Apple Cake to the Rescue. Again.
I decided to bake a cake. Because trying to wrestle gluten-free pie dough for an apple pie just seemed too fussy. Too complicated. Though in all honesty, that isn't the whole, unvarnished truth. The whole, unvarnished truth is, Yours Truly is more of a cake person than a pie person. It's true- pies have their charm. I've been known to inhale a slice or two of apple pie in my day. But here's the thing. And I'm going to be blunt.
Gluten-free pastry crust is simply not as flaky and tender and melt-in-your-mouth wonderful as wheat pastry crust. There. I said it. Fighting words, to some. And if you are among those true believers feel free to disagree. And go eat your gluten-free pie. I bless you with a thousand sprinkles of pie fairy dust. With love. And kisses. And pink ponies.
Gluten, you see, is more than a pesky protein with a bad rep. Gluten is what makes pastry dough soft, flaky and tender. Gluten is what inspired bakers to bake all those years ago, firing up their hand-hewn brick-lined ovens. Gluten was their muse. Their seductive mistress. Gluten took them beyond three ingredient pancakes and palm-tossed flatbreads. Gluten fed their imagination. Inspired tarts, baklava, cupcakes. Napoleons. And yes. Apple pie. Because gluten is a magical ingredient (despite its bad press these days). We have to admit it. She's not an easy paramour to replace.
Perhaps some day soon I'll be tempted to experiment with a gluten-free wheat-free pastry dough. I'll be lured into believing I can recreate such delicate, fragile beauty. But not today. I'll bake this 'no apology necessary' Apple Crisp or this amazing vegan Pumpkin Pie with Coconut-Pecan Crust.
For breakfast, I'll eat applesauce cake.
Right now, I can live with that.
Karina's Applesauce Crumb Cake Recipe with Cinnamon
Originally published November 2012 by Karina Allrich.We debated whether or not to add chopped nuts to this (delightful!) cinnamon-laced and apple pie spiced gluten-free coffee cake. And though we were mightily tempted, we decided to keep it simple, and skipped the nuts.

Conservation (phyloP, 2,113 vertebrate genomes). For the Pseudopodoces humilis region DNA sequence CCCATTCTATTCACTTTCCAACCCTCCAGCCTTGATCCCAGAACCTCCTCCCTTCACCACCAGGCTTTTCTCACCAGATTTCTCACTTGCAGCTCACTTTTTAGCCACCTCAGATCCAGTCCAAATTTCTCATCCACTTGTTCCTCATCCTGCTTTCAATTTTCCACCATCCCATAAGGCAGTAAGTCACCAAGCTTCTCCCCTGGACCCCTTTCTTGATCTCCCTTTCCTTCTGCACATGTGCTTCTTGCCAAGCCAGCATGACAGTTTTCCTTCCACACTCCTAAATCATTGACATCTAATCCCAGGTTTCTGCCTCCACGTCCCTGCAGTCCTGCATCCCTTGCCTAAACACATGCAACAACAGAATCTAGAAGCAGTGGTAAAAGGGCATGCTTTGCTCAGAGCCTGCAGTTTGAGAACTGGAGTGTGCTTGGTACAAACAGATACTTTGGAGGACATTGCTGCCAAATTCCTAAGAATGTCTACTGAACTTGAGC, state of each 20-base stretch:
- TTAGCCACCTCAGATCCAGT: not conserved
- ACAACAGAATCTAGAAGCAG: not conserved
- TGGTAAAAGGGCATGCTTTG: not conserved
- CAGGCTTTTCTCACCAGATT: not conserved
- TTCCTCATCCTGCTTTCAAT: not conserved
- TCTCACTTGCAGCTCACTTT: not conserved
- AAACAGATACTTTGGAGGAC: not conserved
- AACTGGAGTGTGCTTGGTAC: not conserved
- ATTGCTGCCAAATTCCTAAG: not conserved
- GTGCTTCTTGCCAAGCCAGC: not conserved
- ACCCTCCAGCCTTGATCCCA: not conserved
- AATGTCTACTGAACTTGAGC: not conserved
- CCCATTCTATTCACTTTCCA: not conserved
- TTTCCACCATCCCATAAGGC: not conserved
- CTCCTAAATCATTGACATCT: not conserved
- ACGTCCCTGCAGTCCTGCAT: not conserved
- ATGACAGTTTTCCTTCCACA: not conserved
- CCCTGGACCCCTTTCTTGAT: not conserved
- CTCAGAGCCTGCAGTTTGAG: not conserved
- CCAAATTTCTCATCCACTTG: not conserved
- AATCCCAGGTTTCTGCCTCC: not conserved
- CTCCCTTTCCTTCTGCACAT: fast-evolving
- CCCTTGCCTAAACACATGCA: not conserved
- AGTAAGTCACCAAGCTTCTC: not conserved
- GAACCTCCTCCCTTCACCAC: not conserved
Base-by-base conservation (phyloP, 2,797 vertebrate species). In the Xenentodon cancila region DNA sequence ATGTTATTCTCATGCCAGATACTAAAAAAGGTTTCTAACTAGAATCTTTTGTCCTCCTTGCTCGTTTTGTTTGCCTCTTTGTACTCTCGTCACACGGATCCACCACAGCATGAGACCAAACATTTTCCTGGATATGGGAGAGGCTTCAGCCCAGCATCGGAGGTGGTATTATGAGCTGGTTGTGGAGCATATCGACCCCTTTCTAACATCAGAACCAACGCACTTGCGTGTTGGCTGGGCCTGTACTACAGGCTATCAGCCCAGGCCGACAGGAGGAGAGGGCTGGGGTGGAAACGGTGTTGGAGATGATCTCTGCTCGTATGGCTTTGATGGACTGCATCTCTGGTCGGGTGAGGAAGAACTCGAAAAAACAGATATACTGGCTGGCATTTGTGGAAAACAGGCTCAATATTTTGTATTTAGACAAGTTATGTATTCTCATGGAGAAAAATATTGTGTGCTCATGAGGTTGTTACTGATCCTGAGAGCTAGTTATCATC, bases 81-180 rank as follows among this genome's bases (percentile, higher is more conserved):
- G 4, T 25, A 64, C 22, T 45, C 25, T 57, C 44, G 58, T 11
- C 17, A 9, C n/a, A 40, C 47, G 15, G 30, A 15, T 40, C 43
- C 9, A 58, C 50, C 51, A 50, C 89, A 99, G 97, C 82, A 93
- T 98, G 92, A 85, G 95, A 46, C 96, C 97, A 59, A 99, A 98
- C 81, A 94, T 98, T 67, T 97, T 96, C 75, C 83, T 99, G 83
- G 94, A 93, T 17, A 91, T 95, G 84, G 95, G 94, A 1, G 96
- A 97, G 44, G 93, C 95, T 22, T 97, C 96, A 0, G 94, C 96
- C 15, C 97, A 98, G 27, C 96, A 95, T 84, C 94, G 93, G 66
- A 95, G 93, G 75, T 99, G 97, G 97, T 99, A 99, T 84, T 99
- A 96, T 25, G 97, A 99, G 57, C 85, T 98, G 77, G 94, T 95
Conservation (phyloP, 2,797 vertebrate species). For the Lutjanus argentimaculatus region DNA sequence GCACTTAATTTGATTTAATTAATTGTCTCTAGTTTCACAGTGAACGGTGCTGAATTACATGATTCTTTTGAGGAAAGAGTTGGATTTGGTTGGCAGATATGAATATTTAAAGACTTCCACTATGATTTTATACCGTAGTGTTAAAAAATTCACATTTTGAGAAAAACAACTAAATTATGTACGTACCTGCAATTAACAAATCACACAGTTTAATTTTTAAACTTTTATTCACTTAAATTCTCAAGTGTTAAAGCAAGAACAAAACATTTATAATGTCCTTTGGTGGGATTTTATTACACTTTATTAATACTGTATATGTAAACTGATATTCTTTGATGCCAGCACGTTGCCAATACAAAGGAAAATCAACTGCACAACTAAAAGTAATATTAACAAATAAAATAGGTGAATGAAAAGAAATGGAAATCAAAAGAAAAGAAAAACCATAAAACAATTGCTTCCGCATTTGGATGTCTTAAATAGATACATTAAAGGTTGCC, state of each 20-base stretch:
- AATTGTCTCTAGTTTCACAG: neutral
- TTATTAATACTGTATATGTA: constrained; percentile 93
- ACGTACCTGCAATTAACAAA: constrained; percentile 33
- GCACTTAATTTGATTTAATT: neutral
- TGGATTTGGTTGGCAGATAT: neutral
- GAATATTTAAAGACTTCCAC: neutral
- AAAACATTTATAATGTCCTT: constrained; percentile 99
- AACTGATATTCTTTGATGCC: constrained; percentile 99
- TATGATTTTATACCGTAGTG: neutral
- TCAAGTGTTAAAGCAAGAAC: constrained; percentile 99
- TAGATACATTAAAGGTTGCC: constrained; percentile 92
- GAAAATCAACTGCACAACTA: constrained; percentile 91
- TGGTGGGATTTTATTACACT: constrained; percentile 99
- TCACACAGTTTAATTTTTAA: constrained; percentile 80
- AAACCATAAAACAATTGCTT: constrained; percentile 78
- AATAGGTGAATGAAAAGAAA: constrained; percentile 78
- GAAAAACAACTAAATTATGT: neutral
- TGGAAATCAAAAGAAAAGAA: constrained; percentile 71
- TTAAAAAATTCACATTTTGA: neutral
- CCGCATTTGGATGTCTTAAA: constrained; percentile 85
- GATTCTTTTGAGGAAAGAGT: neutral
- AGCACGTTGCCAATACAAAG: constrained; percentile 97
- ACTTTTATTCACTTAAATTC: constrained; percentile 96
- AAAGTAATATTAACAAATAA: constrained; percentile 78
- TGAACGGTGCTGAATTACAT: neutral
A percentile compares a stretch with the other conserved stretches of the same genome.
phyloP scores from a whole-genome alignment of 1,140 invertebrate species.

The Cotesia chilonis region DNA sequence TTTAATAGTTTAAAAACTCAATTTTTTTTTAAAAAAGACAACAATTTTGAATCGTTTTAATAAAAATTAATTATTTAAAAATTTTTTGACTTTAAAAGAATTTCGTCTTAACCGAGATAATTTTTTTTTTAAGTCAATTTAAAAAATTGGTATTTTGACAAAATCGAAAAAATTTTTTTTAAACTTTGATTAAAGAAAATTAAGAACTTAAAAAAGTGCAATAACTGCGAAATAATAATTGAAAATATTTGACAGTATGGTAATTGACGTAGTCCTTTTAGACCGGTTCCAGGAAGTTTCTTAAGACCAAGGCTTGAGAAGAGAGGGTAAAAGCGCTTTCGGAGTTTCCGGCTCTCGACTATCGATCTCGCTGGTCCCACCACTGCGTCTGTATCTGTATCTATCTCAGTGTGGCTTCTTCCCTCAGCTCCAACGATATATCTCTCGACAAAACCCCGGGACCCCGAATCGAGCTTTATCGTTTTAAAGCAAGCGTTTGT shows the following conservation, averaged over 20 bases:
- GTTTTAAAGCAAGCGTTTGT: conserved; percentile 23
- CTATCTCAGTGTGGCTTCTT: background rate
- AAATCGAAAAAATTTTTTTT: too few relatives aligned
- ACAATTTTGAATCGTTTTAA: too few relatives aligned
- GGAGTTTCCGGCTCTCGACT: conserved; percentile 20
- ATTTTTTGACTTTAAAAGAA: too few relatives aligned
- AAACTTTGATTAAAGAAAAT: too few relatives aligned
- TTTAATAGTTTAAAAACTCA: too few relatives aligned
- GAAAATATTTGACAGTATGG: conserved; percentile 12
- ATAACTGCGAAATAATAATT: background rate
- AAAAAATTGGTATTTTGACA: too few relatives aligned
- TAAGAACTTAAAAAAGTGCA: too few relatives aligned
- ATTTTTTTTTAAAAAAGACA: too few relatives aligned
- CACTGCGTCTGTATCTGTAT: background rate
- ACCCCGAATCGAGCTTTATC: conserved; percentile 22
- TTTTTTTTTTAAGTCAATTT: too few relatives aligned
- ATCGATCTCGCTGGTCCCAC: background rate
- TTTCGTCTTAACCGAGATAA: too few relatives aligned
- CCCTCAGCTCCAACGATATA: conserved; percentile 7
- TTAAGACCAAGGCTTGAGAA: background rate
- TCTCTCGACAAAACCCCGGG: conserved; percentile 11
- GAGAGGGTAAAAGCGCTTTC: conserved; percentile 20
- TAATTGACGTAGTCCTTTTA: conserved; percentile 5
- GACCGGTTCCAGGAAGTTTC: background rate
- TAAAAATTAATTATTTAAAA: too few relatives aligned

1 cup sorghum flour
1 cup potato starch (not potato flour)
1/2 cup hazelnut, chestnut or almond flour
1 1/3 cup light brown sugar
1 teaspoon xanthan gum
1 teaspoon sea salt
1 teaspoon baking powder
1 teaspoon baking soda
2 teaspoons ground cinnamon
1 teaspoon allspice
1 teaspoon ginger
1/4 teaspoon nutmeg
3 organic free-range eggs, beaten
1/2 cup coconut oil or vegetable oil
1 tablespoon bourbon vanilla extract
1 cup organic applesauce
For the topping:
1/3 cup light brown sugar
3 tablespoons sorghum flour
3 tablespoons organic coconut oil
1 teaspoon ground cinnamon
Preheat the oven to 350ºF. Line a 9-inch deep cake pan or baking dish with a piece of parchment paper.
In a large mixing bowl, whisk to combine the dry ingredients: sorghum flour, potato starch, hazelnut flour, brown sugar, xanthan gum, sea salt, baking powder, baking soda, cinnamon, allspice, ginger, and nutmeg.
Add in the eggs, oil, and vanilla extract. Beat to combine.
Add in the applesauce and beat by hand to mix the batter.
Scoop the batter into the prepared cake pan and smooth it out to the edges.
Make the topping combining the brown sugar, sorghum flour, coconut oil, and cinnamon. Mix with a fork until sandy textured.
Spread the crumb topping on the batter. Lightly press down.
Bake in the center of the oven for 40 minutes, then loosely tent a piece of foil over the top to prevent the topping from over-browning. Bake for 10 to 15 minutes more, until the center of the cake is firm and a wooden pick inserted in the middle emerges clean.
Cool the cake on a wire rack.
Delicious and fragrant with spices served warm. Careful- it will be a bit fragile when warm.
This lovely cinnamon-spiced cake may be baked the night before, cooled, and wrapped for the next morning.
Slice, wrap in foil, and freeze uneaten cake slices in a freezer bag.
Yield: 10-12 slices
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